The fasting diet is not only about making a lifestyle change – it can be hard on your body. Fasting can make you irritable or cranky if you are used to eating every few hours. Can you resist the hunger pangs for over 10 hours?
A diet review published in the Nutrition Source of Harvard T.H. Chan School of Public Health shows people tend to indulge or overeat after being deprived of food for hours or days. This shows that you also need to have discipline and self-control to make it work.

Popular fasting methods

Here's an overview of four popular fasting methods for weight loss to get a picture of what your body will go through during a fast.

Time-restricted eating

Many who try fasting for the first time go for time-restricted fasting because it suits their body clocks. With this method, you only eat meals during a designated time.
One approach is the 16:8 intermittent fasting method, which suggests 16 hours of fasting, followed by eating within an 8-hour window in a day. As an example, you can fast between 8pm and 12 noon the next day. You can still have water or other no-calorie beverages during this period.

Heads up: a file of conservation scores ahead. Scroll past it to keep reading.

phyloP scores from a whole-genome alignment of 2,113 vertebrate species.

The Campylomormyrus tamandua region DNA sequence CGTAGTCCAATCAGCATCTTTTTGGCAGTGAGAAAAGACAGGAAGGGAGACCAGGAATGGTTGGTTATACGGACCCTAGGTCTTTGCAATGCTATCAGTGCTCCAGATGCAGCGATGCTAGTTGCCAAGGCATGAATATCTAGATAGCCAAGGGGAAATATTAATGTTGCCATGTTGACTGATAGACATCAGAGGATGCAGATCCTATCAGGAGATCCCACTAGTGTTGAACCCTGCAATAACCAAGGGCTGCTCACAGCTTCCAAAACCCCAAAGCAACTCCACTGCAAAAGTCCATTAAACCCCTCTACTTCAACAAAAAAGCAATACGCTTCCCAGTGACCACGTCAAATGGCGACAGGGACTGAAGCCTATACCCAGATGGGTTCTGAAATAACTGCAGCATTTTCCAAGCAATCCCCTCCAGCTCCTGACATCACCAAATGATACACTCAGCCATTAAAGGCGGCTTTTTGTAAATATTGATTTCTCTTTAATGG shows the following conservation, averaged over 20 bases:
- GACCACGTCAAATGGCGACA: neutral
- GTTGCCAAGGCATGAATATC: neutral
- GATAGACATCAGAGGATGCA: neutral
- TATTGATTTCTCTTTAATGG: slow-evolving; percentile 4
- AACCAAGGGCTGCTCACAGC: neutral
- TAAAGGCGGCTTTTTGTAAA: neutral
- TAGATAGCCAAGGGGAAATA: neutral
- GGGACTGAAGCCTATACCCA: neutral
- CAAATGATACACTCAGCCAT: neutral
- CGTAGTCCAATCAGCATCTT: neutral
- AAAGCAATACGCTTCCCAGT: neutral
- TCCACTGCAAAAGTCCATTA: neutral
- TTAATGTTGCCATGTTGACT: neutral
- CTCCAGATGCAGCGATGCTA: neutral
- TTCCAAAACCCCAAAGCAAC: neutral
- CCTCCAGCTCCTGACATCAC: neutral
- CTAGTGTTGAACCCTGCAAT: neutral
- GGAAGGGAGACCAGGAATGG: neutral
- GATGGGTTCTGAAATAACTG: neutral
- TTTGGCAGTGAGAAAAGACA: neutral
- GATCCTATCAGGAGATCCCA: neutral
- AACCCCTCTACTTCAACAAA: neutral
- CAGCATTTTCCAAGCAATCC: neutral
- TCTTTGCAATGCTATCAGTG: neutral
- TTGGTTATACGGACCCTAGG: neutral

Alternate-day fasting

Alternating between days of fasting and "feasting" allows you to eat freely without any restrictions. On days of fasting, you're allowed to consume 25 per cent of your daily calorie needs – 450 calories for women and 550 calories for men.
Calorie count declines even when you have "feast" days because you go for extended periods without eating. (Credit: Shutterstock)

5-2 method

This requires five days without calorie restrictions and then fasting for two consecutive days per week. You can eat 450- or 550-calorie meals on those two days of fasting. The 5-2 method is one of the popular types of prolonged fasting.

Fasting-mimicking diet

A fasting-mimicking diet (FMD) is a calorie-restricted, low-carbohydrate, low-protein diet with high, good fats. You can do it for four to five days a month. You do not go without food, yet FMD "mimics" the conditions the body experiences when fasting.